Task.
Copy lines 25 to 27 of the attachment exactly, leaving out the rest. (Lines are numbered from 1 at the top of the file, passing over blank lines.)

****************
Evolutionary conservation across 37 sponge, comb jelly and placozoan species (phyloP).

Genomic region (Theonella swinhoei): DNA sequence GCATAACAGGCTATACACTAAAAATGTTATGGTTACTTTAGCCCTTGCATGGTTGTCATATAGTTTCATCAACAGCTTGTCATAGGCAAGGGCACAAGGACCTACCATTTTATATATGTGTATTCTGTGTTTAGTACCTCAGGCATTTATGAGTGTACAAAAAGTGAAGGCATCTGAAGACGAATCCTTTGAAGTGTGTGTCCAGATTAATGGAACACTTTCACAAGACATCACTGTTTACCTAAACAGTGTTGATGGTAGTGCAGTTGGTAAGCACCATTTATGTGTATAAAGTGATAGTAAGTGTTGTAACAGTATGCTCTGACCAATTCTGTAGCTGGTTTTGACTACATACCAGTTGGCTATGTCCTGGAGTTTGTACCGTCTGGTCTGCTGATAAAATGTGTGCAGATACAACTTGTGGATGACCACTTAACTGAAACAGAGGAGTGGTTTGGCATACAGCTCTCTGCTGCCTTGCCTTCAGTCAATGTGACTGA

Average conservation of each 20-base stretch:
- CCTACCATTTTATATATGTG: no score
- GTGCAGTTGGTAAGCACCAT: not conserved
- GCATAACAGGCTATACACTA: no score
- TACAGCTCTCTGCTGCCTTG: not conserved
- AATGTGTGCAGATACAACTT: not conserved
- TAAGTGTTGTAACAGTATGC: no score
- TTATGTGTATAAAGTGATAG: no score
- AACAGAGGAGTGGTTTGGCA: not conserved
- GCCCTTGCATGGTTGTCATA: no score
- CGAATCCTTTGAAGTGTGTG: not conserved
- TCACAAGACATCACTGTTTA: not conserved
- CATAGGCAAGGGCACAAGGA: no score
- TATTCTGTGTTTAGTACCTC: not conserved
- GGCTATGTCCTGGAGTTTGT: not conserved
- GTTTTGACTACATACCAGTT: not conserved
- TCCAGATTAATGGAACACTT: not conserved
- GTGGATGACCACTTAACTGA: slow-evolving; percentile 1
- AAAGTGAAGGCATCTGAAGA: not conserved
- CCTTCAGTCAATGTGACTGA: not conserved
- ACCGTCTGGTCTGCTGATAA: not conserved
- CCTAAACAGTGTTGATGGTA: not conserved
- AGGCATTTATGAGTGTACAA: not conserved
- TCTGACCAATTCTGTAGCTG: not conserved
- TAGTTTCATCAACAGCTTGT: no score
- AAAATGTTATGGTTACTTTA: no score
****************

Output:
- AGGCATTTATGAGTGTACAA: not conserved
- TCTGACCAATTCTGTAGCTG: not conserved
- TAGTTTCATCAACAGCTTGT: no score